Attacking the substance: A review of Young, Banerjee, and Schwartz’s ‘Levers of Power’
Electoralism and mass protest are not mutually exclusive—progressives need to be active across all fields of struggle
In their new book Levers of Power: How the 1% Rules and What the 99% Can Do About It, Kevin Young, Tarun Banerjee and Michael Schwartz offer some counterintuitive advice to activists looking to make political change. Activist energies, they suggest, are best spent focusing not on the elected officials who pass laws and make public policy, but instead on “the few big interests” that actually shape policy in the first place: namely, the corporations that dominate the economy.
While the book offers a rich and thought-provoking illustration of corporate political power, its strategic advice to activists needs to be scrutinized.
To get things started, it is helpful to lay out their theory of political power. The book opens with a quote from the American philosopher John Dewey that encapsulates their argument. Politics, Dewey lamented, “is the shadow cast on society by big business.” Few would doubt Dewey’s point that big business has too much sway over politics, but Dewey added a warning that oftentimes appears forgotten: “The attenuation of the shadow will not change the substance.” In other words, electing a different set of politicians, even those critical of the status quo, will not loosen the grip of big business over society.
Here is where Young, Banerjee and Schwartz’s book differs from most critical accounts of business power in the neoliberal era, which is usually attributed to some combination of campaign financing, backdoor lobbying or the “revolving door” between corporations and the state. For these authors, the real source of business power isn’t money in politics—it’s the very structure of the economy itself.
In capitalist societies, the business sector largely controls the resources the rest of us depend on for our well-being. In many cases, the private sector (not government) makes the important decisions about how those resources will be used, with major consequences in terms of jobs, incomes, health, culture, the environment and everything else in between. For that reason, business’ most potent weapon is not its ability to buy compliant politicians, but its ability to wage a “capital strike,” that is, to withdraw investment until it gets what it wants. No government, not even a socialist one, can ignore this threat, for the inevitable outcome of a capital strike is economic chaos.
As a result, the thrust of government policymaking in capitalist societies is to convince business to invest anew. Governments are thus tightly constricted when it comes to taking measures that could undermine business profits. Want an affordable, universal prescription drug care program? You will have to deal with “Big Pharma” who may shut off supplies of medicines rather than concede control over prices. Real action on climate change? Just think of the pain the fossil fuel giants could unleash on us. The capital strike is such a potent weapon that, as former United States Vice President Al Gore put it, “it’s virtually impossible … to enact any significant change without first seeking and gaining permission from the largest commercial interests who are most affected by the proposed change.”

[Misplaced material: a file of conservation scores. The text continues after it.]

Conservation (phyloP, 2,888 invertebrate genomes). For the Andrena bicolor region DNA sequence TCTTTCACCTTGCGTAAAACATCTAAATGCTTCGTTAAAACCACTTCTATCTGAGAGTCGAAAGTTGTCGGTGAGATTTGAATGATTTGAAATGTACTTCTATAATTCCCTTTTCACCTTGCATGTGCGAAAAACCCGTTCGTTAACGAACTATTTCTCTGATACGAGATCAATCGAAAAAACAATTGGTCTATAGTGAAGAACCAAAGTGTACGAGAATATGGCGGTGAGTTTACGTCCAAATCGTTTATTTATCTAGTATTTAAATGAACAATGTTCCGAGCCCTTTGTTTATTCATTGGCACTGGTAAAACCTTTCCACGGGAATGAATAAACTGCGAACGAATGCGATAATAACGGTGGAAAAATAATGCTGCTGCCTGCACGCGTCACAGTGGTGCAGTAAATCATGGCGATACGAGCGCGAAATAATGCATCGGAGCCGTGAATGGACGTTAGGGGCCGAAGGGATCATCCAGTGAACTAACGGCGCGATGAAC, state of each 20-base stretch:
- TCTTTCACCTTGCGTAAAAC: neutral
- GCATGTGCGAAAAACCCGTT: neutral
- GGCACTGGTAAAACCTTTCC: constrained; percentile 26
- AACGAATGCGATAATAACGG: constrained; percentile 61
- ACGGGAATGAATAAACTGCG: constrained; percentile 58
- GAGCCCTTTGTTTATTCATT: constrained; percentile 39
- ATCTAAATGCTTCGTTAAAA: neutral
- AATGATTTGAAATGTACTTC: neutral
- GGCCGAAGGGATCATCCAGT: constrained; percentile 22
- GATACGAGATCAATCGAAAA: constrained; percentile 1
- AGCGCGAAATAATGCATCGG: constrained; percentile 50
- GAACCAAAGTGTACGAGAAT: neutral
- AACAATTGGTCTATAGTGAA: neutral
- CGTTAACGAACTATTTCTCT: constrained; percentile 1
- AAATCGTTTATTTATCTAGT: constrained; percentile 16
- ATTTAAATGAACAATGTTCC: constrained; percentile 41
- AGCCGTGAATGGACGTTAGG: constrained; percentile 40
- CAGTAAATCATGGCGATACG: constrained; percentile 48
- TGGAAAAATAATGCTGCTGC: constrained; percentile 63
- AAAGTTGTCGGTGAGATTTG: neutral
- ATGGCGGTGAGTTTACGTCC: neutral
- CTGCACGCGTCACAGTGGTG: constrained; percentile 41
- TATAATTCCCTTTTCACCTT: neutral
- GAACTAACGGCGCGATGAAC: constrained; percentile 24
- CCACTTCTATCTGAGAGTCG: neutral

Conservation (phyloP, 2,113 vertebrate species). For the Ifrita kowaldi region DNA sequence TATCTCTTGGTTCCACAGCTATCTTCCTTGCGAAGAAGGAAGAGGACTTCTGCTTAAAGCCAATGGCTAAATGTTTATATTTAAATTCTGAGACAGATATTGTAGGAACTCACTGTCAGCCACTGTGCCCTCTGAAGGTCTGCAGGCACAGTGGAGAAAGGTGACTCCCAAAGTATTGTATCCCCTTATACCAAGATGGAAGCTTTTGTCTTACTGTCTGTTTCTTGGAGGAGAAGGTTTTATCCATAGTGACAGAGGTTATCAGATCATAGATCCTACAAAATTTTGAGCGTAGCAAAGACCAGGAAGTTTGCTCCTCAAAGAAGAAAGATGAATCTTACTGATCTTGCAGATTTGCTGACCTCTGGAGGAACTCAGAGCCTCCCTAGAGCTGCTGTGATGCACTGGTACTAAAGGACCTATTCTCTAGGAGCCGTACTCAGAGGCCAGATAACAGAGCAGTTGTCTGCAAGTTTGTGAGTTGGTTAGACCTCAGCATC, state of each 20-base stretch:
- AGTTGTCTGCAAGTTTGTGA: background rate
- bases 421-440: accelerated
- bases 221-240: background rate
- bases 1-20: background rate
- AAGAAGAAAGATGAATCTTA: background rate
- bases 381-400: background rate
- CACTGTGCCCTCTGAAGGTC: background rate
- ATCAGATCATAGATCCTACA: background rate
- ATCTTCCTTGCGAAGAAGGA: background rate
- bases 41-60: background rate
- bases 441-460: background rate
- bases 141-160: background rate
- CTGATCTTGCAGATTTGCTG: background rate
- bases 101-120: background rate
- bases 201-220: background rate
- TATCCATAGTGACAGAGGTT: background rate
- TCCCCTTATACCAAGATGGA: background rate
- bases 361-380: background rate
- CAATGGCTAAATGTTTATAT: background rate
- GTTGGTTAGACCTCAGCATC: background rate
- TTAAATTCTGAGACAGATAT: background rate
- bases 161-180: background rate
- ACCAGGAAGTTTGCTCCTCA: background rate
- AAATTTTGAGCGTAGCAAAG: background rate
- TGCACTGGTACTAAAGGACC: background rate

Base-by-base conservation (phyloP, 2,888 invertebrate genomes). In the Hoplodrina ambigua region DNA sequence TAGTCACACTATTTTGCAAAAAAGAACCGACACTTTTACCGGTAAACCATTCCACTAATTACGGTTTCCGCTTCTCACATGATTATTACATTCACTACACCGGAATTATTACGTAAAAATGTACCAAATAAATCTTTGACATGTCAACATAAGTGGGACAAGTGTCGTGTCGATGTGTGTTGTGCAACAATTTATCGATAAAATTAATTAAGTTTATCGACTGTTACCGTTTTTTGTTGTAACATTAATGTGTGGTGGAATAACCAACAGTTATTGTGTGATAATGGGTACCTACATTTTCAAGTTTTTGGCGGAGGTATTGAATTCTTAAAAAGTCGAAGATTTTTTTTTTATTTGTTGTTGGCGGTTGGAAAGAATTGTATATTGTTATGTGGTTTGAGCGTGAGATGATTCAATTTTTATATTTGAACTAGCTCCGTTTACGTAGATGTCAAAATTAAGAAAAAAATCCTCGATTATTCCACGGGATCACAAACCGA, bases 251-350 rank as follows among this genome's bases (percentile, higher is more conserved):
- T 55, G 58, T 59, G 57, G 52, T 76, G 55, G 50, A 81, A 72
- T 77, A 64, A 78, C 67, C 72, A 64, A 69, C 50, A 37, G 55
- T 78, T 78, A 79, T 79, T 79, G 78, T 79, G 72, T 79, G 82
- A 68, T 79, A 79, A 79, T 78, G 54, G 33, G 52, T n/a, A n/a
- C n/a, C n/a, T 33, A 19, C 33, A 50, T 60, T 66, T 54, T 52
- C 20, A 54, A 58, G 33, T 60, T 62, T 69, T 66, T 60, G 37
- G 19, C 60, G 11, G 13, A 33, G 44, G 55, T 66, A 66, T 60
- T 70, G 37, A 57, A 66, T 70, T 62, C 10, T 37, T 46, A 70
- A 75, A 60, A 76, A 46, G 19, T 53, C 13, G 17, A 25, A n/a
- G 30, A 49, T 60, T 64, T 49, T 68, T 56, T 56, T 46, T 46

How, then, can progressive forces hope to win? In a nutshell: with mass, disruptive action that targets the real decision makers behind the scenes. To be effective, movements have to focus their campaigns on the corporate sector directly. Movements’ greatest leverage is their ability to disrupt “business as usual,” to change the decision-making calculus of vulnerable elite actors, who, faced with threats to their privilege and profits, will decide that granting concessions is better than carrying on as before. This is the key: movements can’t make elected officials change their minds. They have to change the minds of the economic elite, who, in turn, will pressure politicians to grant concessions. Wedging splits among the one percent is thus critical to movement success.
Levers of Power illustrates this dynamic by examining several episodes of major reform. Here, I will focus on one: employers’ grudging acceptance of the Wagner Act, the US law that granted workers the right to form unions and bargain collectively. While most accounts centre liberal politicians and pro-union Supreme Court rulings, Levers of Power emphasizes worker-led struggles on the shop floor.
Initially, the government had no power to enforce the Act, so corporate intransigence to demands for union recognition continued well after the law had come into force. But as unions engaged in a mass strike wave between 1935-1937, the corporate sector changed its tune: businesses even started inviting the newfound National Labor Relations Board (NLRB) to their workplaces to oversee union elections.
In this account, the traditionally anti-union auto sector played a pivotal role. The sit-down strikes at General Motors plants in 1936-37 finally forced the company to recognize the United Auto Workers (UAW), but what happened in the years thereafter was even more important.
The UAW was split into two factions, with militants lining up behind the Congress of Industrial Organizations, moderates within the American Federation of Labour. Hoping to win worker allegiances, the two factions engaged in alternating work stoppages, making ever more radical demands against the company. The strikes took a huge chunk of GM’s profits, and threatened the labour peace the company thought it had won by granting recognition.